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Artificial Intelligence: Your Miles May Vary When AI Algorithms Go into Production

By Dick Weisinger

AI algorithms can be trained. But it’s important to remember that trained algorithms are tuned to work well under very specific conditions using specific training data sets. Trying to apply a trained algorithm on data that has been created or collected in a different way than the original training may not always have good results.

In an interview with Tekla Perry on IEEE Spectrum, Andrew Ng, Stanford Professor and AI pioneer, talked about problems that might arise when AI algorithms are promoted from working on test data in the lab to analyzing data from applications in real life.

Andrew Ng, said “that when we collect data from Stanford Hospital, then we train and test on data from the same hospital, indeed, we can publish papers showing [the algorithms] are comparable to human radiologists in spotting certain conditions. But, it turns out [that when] you take that same model, that same AI system, to an older hospital down the street, with an older machine, and the technician uses a slightly different imaging protocol, that data drifts to cause the performance of AI system to degrade significantly. In contrast, any human radiologist can walk down the street to the older hospital and do just fine. So even though at a moment in time, on a specific data set, we can show this works, the clinical reality is that these models still need a lot of work to reach production.”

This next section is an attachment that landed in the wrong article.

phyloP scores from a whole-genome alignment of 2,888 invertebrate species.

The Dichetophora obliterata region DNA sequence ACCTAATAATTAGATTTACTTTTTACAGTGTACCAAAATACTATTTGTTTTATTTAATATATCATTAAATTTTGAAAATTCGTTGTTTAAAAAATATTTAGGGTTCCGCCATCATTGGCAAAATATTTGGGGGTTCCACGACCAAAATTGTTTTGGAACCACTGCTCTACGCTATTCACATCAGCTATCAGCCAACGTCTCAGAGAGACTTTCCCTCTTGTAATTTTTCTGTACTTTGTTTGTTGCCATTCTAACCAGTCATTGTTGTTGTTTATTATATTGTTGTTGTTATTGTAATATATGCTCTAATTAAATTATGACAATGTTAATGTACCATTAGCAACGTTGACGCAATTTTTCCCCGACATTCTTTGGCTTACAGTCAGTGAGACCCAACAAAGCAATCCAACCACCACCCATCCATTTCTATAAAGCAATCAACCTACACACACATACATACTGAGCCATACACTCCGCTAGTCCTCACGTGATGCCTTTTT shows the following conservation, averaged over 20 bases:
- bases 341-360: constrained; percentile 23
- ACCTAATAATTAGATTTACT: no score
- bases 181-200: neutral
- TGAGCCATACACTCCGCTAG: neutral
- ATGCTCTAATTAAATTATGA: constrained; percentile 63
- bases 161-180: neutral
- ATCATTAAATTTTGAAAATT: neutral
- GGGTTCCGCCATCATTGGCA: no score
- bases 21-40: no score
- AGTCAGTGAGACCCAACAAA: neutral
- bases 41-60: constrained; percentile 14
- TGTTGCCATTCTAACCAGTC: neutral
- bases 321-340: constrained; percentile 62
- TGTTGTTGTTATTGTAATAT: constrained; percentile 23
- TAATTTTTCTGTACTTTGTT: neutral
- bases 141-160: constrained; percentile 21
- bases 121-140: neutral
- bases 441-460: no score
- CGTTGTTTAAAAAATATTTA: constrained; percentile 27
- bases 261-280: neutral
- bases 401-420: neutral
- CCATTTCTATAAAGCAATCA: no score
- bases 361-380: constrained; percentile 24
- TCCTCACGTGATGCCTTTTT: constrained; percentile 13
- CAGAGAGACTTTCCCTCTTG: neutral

Ng said that “all of AI, not just healthcare, has a proof-of-concept-to-production gap. The full cycle of a machine learning project is not just modeling. It is finding the right data, deploying it, monitoring it, feeding data back [into the model], showing safety—doing all the things that need to be done [for a model] to be deployed. [That goes] beyond doing well on the test set, which fortunately or unfortunately is what we in machine learning are great at.”

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